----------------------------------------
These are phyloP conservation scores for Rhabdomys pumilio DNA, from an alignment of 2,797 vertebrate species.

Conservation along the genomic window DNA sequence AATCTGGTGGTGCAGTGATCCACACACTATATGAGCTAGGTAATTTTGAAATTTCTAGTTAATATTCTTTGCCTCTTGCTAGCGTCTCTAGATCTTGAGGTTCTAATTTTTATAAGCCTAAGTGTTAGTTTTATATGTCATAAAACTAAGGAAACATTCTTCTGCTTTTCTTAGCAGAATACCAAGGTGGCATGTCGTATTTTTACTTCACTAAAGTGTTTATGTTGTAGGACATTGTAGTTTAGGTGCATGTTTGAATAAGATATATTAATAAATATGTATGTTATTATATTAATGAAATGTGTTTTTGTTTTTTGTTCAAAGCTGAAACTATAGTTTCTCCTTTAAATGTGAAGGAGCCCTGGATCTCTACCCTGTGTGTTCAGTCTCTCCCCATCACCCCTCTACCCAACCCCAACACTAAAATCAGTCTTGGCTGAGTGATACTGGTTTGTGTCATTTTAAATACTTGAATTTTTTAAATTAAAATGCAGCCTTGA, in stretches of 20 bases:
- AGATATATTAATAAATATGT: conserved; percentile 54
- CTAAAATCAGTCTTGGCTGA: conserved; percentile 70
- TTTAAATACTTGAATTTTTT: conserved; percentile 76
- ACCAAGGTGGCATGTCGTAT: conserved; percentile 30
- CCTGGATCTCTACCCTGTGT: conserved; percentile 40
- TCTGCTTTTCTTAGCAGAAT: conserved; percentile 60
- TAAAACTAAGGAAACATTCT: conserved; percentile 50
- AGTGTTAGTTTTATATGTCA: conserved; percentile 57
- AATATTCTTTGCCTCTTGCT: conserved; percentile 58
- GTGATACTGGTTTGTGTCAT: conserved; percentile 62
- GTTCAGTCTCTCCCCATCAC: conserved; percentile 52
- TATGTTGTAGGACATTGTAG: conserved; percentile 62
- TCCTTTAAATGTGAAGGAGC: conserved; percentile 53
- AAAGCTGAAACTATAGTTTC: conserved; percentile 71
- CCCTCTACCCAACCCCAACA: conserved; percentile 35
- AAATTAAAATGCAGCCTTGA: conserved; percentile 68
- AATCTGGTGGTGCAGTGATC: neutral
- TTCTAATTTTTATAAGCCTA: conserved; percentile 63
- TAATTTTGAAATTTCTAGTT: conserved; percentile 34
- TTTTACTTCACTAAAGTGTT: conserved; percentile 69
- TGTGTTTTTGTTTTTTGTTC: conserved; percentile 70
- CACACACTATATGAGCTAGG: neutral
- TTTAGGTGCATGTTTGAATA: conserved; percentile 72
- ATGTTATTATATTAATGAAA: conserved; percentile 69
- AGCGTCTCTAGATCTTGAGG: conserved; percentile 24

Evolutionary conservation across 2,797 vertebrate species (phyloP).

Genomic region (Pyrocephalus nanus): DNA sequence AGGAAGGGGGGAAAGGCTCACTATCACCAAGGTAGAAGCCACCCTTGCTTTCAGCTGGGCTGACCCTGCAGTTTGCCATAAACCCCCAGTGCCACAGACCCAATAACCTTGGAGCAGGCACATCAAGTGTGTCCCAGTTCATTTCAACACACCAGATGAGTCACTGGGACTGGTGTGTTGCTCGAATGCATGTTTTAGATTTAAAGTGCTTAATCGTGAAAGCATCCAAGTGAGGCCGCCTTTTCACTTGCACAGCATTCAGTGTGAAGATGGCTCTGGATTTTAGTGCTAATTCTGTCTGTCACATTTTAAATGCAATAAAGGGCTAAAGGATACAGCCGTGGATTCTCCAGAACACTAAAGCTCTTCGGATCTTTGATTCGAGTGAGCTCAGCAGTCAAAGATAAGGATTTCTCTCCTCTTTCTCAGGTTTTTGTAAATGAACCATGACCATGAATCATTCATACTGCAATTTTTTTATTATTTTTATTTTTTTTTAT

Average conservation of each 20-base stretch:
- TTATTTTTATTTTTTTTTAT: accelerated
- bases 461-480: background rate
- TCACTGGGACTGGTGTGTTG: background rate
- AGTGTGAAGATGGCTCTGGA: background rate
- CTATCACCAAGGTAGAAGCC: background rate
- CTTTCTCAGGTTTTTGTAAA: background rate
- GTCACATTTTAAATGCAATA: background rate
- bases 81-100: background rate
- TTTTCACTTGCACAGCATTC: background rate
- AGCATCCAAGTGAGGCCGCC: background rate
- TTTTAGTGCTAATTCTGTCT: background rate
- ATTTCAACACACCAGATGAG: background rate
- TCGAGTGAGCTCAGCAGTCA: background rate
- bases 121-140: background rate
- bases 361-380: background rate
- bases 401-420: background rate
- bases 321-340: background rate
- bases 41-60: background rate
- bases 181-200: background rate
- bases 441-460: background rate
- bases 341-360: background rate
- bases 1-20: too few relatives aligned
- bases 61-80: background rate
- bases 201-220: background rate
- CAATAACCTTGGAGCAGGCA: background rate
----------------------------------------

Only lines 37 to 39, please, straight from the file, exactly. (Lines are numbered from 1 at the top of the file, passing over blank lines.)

- GTCACATTTTAAATGCAATA: background rate
- bases 81-100: background rate
- TTTTCACTTGCACAGCATTC: background rate